For women in rural parts of the vast state of Texas, obtaining needed abortion services just became much more of a challenge than it already was even before parts of the state’s omnibus anti-abortion law, HB 2, went into effect.
Last week, Planned Parenthood, alongside other abortion providers in Texas, appealed to the Supreme Court to block key provisions of HB 2, including the requirement that doctors obtain local hospital-admitting privileges. US Supreme Court Justice Antonin Scalia, who is assigned to handle emergency cases in the Fifth Circuit, has ordered the state to respond to the appeal by Nov. 12.
That same day, the Supreme Court also declined without comment to hear another hotly contested case in Oklahoma appealing a state law effectively banning doctors from providing two drugs commonly used to induce early-term abortions.
On Oct. 28, Federal District Judge Lee Yeakel struck down the admitting privilege mandate of the Texas law as unconstitutional. But the district court in Austin partly upheld another measure requiring doctors to use a certain Food and Drug Administration protocol in drug-induced abortions, which some doctors have criticized as outdated.
But the Texas attorney general’s office sought an emergency stay, and on Halloween night a panel of judges with a Fifth Circuit Court of Appeals ruled the law could go into effect. Scalia will decide whether to reverse the Fifth Circuit after the appeals court considers a longer appeal of the case in January.
HB 2 bans all abortions after 20 weeks, requires physicians to have hospital admitting privileges within 30 miles of any abortion facility, and requires all abortions to be performed in ambulatory surgical centers by Sept. 1, 2014, which would require doctors to administer in person the drugs that induce abortion.
Since some portions of the law have gone into effect, as many as 15 abortion clinics in Texas have had to close their doors, and many more are expected to shut down if Scalia upholds the law.
“What we saw after the Fifth Circuit overturned the injunction was just what was predicted, the closing of anywhere from 13 to 15 clinics in the state of Texas, including in many counties who have now lost all providers within that area,” said Heather Busby, executive director of NARAL Pro-Choice Texas. “Women are now struggling to get appointments at the remaining providers, struggling to get together the money to get to the providers, and we’re really worried about what’s going to happen to women who are unable to access safe, legal abortion here.”
The new law passed after three special sessions this summer in the Texas House and after Senator Wendy Davis, a Democrat from Fort Worth, and thousands of Texans originally thwarted Texas Republicans' plans to pass the bill with an 11-hour filibuster and sprawling protests inside and outside the Capitol rotunda. Davis is now running for Texas governor, and so is Texas Attorney General Greg Abbot, who filed the appeal of Yeakel’s ruling to the Fifth Circuit.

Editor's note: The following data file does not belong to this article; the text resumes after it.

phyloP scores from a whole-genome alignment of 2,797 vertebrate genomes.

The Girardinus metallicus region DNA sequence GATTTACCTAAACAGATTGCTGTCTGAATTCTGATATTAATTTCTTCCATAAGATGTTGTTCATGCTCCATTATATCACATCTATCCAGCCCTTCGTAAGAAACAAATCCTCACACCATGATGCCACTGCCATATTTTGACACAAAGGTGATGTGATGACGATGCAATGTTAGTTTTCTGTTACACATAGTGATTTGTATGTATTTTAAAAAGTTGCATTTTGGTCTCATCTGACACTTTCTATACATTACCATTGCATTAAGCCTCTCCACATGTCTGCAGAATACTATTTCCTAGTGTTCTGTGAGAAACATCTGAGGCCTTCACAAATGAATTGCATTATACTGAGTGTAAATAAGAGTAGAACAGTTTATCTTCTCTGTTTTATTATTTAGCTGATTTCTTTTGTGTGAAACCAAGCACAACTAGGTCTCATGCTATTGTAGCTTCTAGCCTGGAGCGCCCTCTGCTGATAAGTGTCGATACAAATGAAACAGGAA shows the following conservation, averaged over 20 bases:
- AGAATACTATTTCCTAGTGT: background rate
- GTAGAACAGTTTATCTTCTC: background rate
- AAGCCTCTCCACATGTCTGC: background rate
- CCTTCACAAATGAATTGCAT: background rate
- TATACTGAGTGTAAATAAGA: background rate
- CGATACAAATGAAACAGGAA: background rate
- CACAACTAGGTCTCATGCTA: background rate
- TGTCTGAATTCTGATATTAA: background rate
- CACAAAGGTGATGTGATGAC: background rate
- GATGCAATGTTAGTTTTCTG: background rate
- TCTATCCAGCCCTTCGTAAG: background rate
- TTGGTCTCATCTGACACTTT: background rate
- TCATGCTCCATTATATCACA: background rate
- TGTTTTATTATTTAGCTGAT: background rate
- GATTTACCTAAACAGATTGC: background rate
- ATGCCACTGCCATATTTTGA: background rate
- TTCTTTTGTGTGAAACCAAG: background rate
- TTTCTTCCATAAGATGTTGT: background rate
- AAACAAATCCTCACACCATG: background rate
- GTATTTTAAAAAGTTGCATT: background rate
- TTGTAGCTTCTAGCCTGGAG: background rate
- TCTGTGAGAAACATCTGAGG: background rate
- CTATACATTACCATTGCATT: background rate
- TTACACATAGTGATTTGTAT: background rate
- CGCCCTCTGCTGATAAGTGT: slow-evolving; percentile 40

“Greg Abbot is pandering to the minority that thinks abortion should be completely inaccessible to women, and his actions in pushing for this emergency stay demonstrate that the kind of governor he would be, how harmful he would be to women in the state of Texas,” Busby told Truthout.
And as clinics across the state begin to close, grass-roots organizers hope to step in to help disadvantaged women in rural areas seeking abortion services. The decentralized activist group RiseUp Texas was very present in the Texas Capitol this summer amid the protests during the special legislative sessions when the law was being debated originally. The group organized a civil disobedience action in which five people were arrested for disrupting legislative proceedings.
The group is a coalition of organizations and individuals working in coordinated groups through Occupy-style general assemblies. One of its working groups is focusing of defending the remaining clinics in Texas as well as fundraising to assist in transporting women from rural areas to obtain abortion services in urban areas, where doctors are more likely to have hospital-admitting privileges.
“We continue to have a really strong core of organizers who are focused on making sure the conversation happens around the communities that are most affected by this kind of legislation, the marginalized communities that are most affected by health care and the legislation in general, and making sure that those voices really, really get heard,” RiseUp Texas spokesperson Rockie Gonzalez told Truthout.
Gonzalez said the group is working closely with the Austin-based nonprofit Lilith Fund, which provides financial assistance and counseling to low-income women seeking abortion services across the state, to get clearance from the organization to become a potential transportation provider. Gonzalez said the Lilith Fund plans to gather information about transportation needs as part of its application process and in the future will work with activists who want to volunteer to provide transportation to women in rural areas to the remaining clinics in Texas’ major cities.
It’s a vital need for disadvantaged women in the largest state in the nation, and a need that could become essential if Scalia decides to uphold HB 2, which abortion advocates have said will close down all but five clinics in the state.
“We’re constantly making sure that when we get into dialogue with people about reproductive justice that it’s not this dichotomy of abortion rights or not, or if abortion is good or bad, or wrong or right, but that we’re talking about body rights and body autonomy and that body autonomy is an issue that affects, again, largely marginalized communities and people of color. So we’re strategizing around those concepts,” Gonzalez said. “Our real goal is to get outside of the urban centers and do support and solidarity for folks who are outside of urban privilege.”